How Catholicism makes us look more closely at ourselves — and why

3 mins read
man walking

My friend Bobby Winters, who is both a mathematician and a Methodist, was in the capital of Paraguay doing something academic, and discovered that the place he’s staying had no street number. The address people there use relates his street to another, like “On Smith Street near the corner of Jones Avenue.”

This must be hard for someone with the mathematician’s insight into the value of numbers, but he says it works. It’s a big city, of a million people, but a cabbie who picked them up in downtown knew exactly where to go.

Bobby walked around Asunción and called it an adventure. This must be his Methodist side, as his church began with ministers riding around England on horseback. In any case, Bobby’s walking tells us something about the Catholic life.

Looking carefully

“Street signs are rare compared to the U.S.,” he writes, “and you don’t always want to be checking the map on your phone because it’s never a good idea in any city to let strangers know that you don’t know where you are. You learn to navigate by landmarks.”

You have to look more carefully at the world around you. “When you give up GPS and even give up street names, you pay attention to where the construction is, which yards have dogs, what the businesses are, where the sidewalks are good, where the new paint is. You tune in to your environment. You are more alive than you ever have been.”

Not many Americans will do this in another country, but Bobby’s an interesting man. He looks like the math professor from an old movie, but he acts a lot like the explorer from another old movie. “Getting around by learning the neighborhood is a personal choice I’ve made,” he writes. “I don’t know when I will pass this way again, if ever, and I want to soak up every moment.”

Bobby wants to look at the city, and he’s found a way to force himself to look harder and more carefully than he would have otherwise. He could tell himself to look carefully while he rides around in a taxi, but like most of us, he’d probably forget. But walking around, he has to look. Looking’s what you do when walking.

The limitations of our seeing

Here’s the lesson I draw from the foreign adventures of my Methodist brother. What Bobby does for himself, the Catholic life does for us. It forces us to look harder and see more than we would, left to ourselves.

The poet T.S. Eliot, a Christian, wrote in his poem “Burnt Norton” that “Humankind cannot bear very much reality.” Humankind can’t see very much reality, either. We especially can’t see ourselves very well. We need help doing that.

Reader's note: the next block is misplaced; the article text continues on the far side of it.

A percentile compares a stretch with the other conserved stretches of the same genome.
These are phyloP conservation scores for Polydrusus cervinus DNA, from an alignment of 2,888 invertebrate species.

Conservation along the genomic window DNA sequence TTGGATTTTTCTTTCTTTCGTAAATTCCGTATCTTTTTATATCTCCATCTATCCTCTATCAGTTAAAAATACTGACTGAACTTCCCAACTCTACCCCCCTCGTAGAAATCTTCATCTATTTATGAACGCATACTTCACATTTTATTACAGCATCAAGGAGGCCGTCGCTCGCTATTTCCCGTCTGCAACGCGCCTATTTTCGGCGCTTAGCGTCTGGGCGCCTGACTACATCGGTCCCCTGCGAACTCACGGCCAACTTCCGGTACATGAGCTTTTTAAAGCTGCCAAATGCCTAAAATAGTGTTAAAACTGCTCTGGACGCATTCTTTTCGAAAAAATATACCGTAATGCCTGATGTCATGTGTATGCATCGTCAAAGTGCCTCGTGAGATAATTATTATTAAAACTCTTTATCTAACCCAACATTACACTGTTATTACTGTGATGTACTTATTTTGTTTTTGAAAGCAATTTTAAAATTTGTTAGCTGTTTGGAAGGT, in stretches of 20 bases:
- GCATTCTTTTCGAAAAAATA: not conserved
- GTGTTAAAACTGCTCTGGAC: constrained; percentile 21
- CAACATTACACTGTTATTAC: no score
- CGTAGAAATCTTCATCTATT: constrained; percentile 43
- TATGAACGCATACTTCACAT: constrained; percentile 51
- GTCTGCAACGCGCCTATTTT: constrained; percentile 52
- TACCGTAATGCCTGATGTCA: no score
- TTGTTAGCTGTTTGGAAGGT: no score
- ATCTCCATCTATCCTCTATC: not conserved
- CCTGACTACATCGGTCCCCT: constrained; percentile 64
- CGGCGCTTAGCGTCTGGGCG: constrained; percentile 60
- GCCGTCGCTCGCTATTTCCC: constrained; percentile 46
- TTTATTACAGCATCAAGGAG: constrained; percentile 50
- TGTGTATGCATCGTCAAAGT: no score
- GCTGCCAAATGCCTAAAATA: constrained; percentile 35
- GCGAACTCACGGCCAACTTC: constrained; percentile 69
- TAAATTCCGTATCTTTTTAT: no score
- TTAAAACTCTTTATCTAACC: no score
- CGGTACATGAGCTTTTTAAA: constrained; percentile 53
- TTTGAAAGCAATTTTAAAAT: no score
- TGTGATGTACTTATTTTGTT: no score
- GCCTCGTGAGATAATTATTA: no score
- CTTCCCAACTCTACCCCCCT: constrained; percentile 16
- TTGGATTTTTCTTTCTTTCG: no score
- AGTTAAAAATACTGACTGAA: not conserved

We may think much too well of ourselves or much too badly of ourselves, or both, mixing self-flattery with self-blame. Us, as we are, we don’t naturally see well.

We can see more than we see naturally, but we have to work at it. We have to create disciplines that make us see, the way Bobby made himself see the city by walking rather than riding. In the Catholic case, we need to accept disciplines others have developed that make us see.

It’s about God

The penitential disciplines give us the most obvious examples. St. Paul says that all our righteousness is as filthy rags. Most of us don’t look at ourselves that way. We’re happy with the things we do well, and exaggerate how many we do well and how well we do them, and have excuses for the things we don’t. (Others have the opposite problem, which is equally unrealistic but usually more painful.)

The examination of conscience, especially if you use it every day, forces you to see your sins and failings more clearly. It gives you specific questions, and you have to answer them. You can’t get away with a general statement that you haven’t been as kind or as giving as you should be, with a couple examples. The examination helps you see specifically how you haven’t been as kind or as giving.

And seeing who you are, you see more clearly who God is and what he does for you. Looking at yourself is not about you, it’s about him.

I’ve talked about seeing ourselves more clearly, but we don’t see the Faith very clearly, either. We miss many of the details, especially the depths and the intricacies. And we don’t see clearly the Thing (as Chesterton called it) as a whole. The Mass helps us see the whole thing. But that’s another column.

We must practice looking, really looking at ourselves the way Bobby looked at Asunción. We need practical ways to push ourselves to do that, and those the Church provides.

David Mills

David Mills writes from Pennsylvania.